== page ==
While SnowTech was an engineering school to the core, my high school education was very much like attending a liberal arts college. I was enrolled in the International Baccalaureate program, which means that, among other things, I can spell baccalaureate correctly on the first try. It also means that I got a much broader education than the typical American high school student.
As a graduate student, it is pretty much inevitable that you will work with people from other countries, and absolutely inevitable that you will work with people from very different cultural backgrounds than yours. Sure, you'll have common scientific backgrounds, but there's more to an effective working relationship. This is where I think it's important to have that broader background to draw on.
My high school experience involved a very extensive study of modern (i.e., 1760-ish onward) European History, as well as a brief study of Asian and Latin American History. Learning history gives me perspective on more cultural background. More importantly, though, history class is where I really learned how to write a coherent argument. We wrote essay. Lots of essay. Some of them at home, some of them where we were given specific resources to analyze, and others where we had to recall the supporting information without help. We were taught how to structure an argument, and how to support a thesis statement effectively. Over and over, I read about how scientists can't write or communicate. Perhaps it's because they were never really taught how?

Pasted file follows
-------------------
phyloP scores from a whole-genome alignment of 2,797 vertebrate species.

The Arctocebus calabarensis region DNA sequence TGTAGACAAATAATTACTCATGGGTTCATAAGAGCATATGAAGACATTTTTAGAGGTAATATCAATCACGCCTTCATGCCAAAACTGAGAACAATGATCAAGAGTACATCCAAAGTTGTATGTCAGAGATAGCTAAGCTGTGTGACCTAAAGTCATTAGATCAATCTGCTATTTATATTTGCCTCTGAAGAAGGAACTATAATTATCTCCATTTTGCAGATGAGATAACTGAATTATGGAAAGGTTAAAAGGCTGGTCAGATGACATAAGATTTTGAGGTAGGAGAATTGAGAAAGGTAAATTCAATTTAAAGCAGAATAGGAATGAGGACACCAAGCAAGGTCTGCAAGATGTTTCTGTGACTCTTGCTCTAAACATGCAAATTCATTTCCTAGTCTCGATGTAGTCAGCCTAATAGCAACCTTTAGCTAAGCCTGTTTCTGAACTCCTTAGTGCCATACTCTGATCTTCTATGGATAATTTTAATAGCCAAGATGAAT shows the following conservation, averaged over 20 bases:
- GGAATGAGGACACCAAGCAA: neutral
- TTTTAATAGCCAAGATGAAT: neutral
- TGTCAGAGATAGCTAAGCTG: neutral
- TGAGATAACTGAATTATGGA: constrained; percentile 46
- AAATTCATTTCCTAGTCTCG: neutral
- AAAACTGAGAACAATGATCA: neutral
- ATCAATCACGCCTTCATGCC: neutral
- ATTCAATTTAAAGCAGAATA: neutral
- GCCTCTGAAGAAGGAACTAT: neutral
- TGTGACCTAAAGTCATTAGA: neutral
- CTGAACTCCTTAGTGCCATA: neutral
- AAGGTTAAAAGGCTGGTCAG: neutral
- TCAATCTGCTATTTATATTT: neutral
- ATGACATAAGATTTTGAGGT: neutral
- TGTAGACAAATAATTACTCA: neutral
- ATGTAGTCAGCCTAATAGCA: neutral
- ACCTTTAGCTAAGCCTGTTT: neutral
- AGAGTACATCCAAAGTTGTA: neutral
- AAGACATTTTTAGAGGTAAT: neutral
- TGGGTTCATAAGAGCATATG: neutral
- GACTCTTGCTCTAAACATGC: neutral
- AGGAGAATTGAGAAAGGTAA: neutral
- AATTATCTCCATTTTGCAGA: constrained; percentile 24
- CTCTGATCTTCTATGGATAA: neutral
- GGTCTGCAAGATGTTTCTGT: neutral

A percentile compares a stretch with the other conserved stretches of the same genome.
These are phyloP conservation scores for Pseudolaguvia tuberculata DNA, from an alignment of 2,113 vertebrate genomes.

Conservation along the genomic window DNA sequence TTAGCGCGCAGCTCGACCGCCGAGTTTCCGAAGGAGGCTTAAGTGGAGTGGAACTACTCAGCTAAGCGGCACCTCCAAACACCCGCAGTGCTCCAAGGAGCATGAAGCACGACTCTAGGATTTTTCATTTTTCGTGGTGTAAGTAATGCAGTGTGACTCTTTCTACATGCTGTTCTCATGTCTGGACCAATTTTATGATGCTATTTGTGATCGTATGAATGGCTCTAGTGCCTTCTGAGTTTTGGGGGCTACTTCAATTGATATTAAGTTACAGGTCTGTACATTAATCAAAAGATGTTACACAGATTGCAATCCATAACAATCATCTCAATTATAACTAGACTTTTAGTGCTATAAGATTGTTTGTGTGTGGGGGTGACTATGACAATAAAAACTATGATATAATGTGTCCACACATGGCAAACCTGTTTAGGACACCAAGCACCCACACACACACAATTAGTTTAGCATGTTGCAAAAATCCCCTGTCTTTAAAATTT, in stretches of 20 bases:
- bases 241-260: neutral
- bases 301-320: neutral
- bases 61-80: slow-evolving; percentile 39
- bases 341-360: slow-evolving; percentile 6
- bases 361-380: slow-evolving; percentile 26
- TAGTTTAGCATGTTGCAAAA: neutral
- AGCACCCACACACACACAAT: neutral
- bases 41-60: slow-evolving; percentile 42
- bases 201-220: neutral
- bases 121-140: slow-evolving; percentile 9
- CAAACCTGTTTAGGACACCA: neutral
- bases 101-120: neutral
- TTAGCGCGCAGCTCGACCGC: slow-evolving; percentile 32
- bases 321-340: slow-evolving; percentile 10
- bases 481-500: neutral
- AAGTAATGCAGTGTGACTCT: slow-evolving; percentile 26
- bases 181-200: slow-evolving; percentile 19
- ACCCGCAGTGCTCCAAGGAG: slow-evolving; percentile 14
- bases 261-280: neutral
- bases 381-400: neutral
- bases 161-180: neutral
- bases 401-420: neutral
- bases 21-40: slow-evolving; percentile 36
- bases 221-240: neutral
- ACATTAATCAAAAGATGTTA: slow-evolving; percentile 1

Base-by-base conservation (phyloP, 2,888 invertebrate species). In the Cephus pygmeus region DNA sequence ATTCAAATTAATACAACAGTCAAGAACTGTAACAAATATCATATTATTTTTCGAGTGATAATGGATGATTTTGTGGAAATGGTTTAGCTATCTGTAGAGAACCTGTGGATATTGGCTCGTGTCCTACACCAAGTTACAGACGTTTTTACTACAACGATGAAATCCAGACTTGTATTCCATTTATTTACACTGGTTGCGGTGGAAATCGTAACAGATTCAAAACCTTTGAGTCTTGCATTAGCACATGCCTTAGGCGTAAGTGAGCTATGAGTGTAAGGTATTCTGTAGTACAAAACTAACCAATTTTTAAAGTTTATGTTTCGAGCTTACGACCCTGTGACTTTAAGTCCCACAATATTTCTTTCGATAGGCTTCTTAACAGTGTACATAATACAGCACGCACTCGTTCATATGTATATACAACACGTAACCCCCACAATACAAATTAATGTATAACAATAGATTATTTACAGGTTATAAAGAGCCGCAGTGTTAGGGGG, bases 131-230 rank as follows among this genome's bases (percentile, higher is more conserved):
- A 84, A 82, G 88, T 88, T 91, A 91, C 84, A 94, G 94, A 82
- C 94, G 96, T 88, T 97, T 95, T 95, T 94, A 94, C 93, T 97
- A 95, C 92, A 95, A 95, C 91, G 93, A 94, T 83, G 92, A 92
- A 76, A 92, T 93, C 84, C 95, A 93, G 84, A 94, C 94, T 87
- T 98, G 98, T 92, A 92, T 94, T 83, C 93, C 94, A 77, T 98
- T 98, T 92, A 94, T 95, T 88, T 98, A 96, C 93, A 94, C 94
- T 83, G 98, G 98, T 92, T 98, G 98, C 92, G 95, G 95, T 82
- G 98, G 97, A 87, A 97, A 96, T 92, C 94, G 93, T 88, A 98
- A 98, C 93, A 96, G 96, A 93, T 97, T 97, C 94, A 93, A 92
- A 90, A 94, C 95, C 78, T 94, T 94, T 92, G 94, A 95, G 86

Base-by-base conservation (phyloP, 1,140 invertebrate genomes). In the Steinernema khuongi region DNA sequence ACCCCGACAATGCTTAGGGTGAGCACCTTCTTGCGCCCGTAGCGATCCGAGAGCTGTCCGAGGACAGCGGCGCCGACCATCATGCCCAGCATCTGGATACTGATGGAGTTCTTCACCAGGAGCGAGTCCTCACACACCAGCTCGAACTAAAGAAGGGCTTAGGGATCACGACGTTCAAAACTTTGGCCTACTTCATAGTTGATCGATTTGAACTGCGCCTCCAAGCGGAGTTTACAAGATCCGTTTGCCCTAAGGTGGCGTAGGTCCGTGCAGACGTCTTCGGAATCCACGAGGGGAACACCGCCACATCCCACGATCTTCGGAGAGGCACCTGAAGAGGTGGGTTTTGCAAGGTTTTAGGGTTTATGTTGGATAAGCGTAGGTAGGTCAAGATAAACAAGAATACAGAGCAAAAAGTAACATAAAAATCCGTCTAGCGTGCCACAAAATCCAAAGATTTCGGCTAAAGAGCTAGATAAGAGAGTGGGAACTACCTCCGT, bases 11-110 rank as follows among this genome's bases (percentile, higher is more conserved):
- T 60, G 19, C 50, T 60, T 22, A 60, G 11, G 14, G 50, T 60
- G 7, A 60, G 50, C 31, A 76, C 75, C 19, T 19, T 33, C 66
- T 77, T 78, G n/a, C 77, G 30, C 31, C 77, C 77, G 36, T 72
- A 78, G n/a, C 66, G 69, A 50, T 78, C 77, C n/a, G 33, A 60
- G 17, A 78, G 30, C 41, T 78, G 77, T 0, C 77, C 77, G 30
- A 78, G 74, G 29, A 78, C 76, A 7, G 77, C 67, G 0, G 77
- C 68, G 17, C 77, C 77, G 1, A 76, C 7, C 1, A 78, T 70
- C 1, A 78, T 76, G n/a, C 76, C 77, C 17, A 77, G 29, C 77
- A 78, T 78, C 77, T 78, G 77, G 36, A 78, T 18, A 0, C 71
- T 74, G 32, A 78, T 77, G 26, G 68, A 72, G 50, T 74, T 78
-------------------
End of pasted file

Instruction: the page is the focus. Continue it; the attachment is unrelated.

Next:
I also had to learn a second language (I chose Spanish). More than anything, I think this is something everyone should have to try, just so they can appreciate how difficult it really is. Yes, your Chinese TA may have a thick accent and trouble with articles like "the", but your Chinese would probably be even more unintelligible. Trying to speak a second language helps you learn how to effectively manipulate a restricted vocabulary. Depending on who I'm talking to, I tend to adjust my speech patterns (particularly my enunciation), because I'm aware that my standard mode of speech can be excessively florid, slightly mumbled, and non-linear. Learning Spanish made me a more effective communicator, even though I'm still speaking in English.
Speaking of English, my freshman year focused on learning how to extract meaning from text efficiently. We were assigned 26 books over the course of the year, and while my freakish speed-reading self completely read all but one of them (I just can't get into Dickens), we were taught strategies on how to look for meaning without poring over every single word. I also learned how to edit myself brutally. We were given red pens and our own papers, and she expected them to be bleeding when we turned them back in.
I've already talked about how music lead me to materials science, and it should be obvious that chemistry and physics and math were very important to that as well. However, I think the most important skills I learned in high school weren't the facts or formulas I memorized, but the communication skills I learned outside of STEM classes.